Adult-Onset Food Allergies: A Silent Epidemic
If you’re an adult with food allergies, share your stories. I guarantee you’ll find others, just like you.
Guest post by Felicia Sabartinelli
Felicia Sabartinelli is a published writer, poet, artist, and public speaker from Western Colorado. Her allergy story has been shared with Seventeen, Good Housekeeping, Dr. Oz's The Good Life, Allergic Living, NPR and more. Learn more about her journey with allergies on her website, Ms. Allergic to Everything, or follow her on Facebook.
For the last fifteen years, my life has been plagued with food allergies. In my early twenties, I was first diagnosed with severe oral allergy syndrome that stops me from eating fresh fruits or veggies, as well as allergies to fish and nuts. Then I was surprised, ten years after that, when I was diagnosed with a variety of additional food allergies including corn, soy, various glutens, legumes and so many more.
The inability to eat healthily or even enjoy food is a constant stress in my life. Often, I’m filled with anxiety, especially when I try to eat out with my friends or family, or even while traveling.
When I talk about my allergies, I’m often asked, “Have you always had allergies? Like, since you were a kid?”
People are always surprised to find out that I had zero food allergies as a child. The only environmental allergy that I suffered from was extreme hay fever. And growing up on a hay farm…well, let’s just say that I experienced my fair share of allergic reactions. So, what happened?
According to FAIR Health, insurance claims for anaphylactic reactions to food rose 377 percent in the U.S. from 2007 to 2016. More than a third of those claims were for reactions in individuals 18 years and older, and some of the reported reactions were more common in adults than children. For example, adults made more than 60 percent of the claims reported for anaphylactic reactions to food additives and more than 70 percent of the claims for anaphylaxis to crustacean shellfish.
Finding the exact cause for my allergies has not been easy. In fact, there probably is no single reason. Part of the problem, as many researchers have acknowledged, is that our immune systems continue to change and evolve over the years. So, it can be hard to pinpoint an exact cause for how new allergies occur. Some possible causes that are being studied include:
- Heredity – Family history of food or environmental allergies.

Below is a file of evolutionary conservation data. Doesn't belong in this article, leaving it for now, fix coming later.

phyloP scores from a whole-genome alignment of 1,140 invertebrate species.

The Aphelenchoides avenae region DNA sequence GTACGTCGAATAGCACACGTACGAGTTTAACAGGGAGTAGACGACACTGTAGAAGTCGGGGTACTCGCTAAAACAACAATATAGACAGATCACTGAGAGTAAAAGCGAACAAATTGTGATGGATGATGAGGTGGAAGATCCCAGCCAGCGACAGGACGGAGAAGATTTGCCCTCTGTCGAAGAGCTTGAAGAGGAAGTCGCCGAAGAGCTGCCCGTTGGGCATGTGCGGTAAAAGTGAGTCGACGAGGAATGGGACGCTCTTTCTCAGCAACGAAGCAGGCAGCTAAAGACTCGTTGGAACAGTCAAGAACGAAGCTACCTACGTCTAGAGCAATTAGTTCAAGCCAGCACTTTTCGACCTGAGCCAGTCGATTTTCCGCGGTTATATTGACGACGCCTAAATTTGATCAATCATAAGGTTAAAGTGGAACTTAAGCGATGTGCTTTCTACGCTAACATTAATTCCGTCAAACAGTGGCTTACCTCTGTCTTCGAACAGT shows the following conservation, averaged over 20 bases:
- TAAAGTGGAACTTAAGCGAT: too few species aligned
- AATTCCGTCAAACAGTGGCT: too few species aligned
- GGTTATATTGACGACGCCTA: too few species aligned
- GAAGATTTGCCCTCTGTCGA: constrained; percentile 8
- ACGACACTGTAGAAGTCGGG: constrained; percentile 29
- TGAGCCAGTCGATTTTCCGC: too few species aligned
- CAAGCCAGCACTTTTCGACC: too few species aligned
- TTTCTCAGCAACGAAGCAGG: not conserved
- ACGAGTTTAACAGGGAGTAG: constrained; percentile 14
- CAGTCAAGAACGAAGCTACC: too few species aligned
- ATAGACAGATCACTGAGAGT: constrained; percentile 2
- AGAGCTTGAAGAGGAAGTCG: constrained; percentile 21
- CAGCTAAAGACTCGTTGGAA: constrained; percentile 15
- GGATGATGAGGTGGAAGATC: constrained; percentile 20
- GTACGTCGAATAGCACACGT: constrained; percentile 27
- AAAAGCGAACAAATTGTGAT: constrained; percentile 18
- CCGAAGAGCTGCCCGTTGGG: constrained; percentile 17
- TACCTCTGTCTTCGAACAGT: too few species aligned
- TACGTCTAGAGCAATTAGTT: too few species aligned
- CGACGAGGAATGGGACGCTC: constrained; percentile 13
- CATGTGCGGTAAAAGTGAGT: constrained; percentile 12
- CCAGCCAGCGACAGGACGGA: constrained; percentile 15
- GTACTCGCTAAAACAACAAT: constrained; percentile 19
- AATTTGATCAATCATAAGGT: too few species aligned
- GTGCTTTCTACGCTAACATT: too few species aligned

- Location – Moving to a new location can seemingly increase your allergies due to new exposures. Some environmental allergies can also be culprits in triggering food allergy. For example, people with a birch pollen allergy may have difficulty consuming raw apples, almonds, carrot, kiwi, parsley, soy and more.
- Delayed Allergy Diagnosis – Some allergies may have been present during childhood but were not fully acknowledged or recognized until later in life. This is most likely due to limited early exposure to the allergen.
- Gut Bacteria and Gut Health – There have been numerous studies done on how our gut health, and the bacteria in our gut, can affect our sensitivity to foods.
- Processed Food Diets – Diets in which fiber that can feed gut bacteria has been replaced with refined sugars and starches are also being evaluated as a reason for increased adult-onset allergies.
Most adults don’t grow out of their allergies, like children often can. In my case, I had one set of food allergies occur at age 22 (probably as a result of severe hay fever as a child), and then I developed an entire new set of food allergies at age 34, all with different complications.
Today, I spend a lot of time wondering what my body will reject in the next ten years. Milk? Meat? Rice? The thought is, well, a little terrifying, as I am already so limited on what I can actually consume. I’m already plagued with fear when I’m asked to eat out or attend a dinner party. My food allergies always feel like an inconvenience to those around me: “Does this dish have nuts, corn, soy or fresh veggies in it? How about garlic, mustard or yeast?” I have honestly felt so much shame, embarrassment and even anxiety about my food allergies. And those feelings grow when I’m questioned or not believed by others, which happens quite a bit.
Suffering with food allergies, especially as an adult, can feel very isolating. Many resources and websites are dedicated to allergies among children, and very little exists for adults needing support, education or tools to manage their own allergy life. This is true even though most people with food allergies are adults.
If you’re an adult with food allergies, I encourage you not only to be proactive about allergy education but also to share your stories with others. I guarantee you’ll find others, just like you, suffering in silence. Join an online support group. On Facebook, there are literally hundreds of groups for various types of food allergies, featuring allergy-friendly recipes and resources for living allergen-free. And feel free to connect with me, Ms. Allergic to Everything, on Facebook or my website.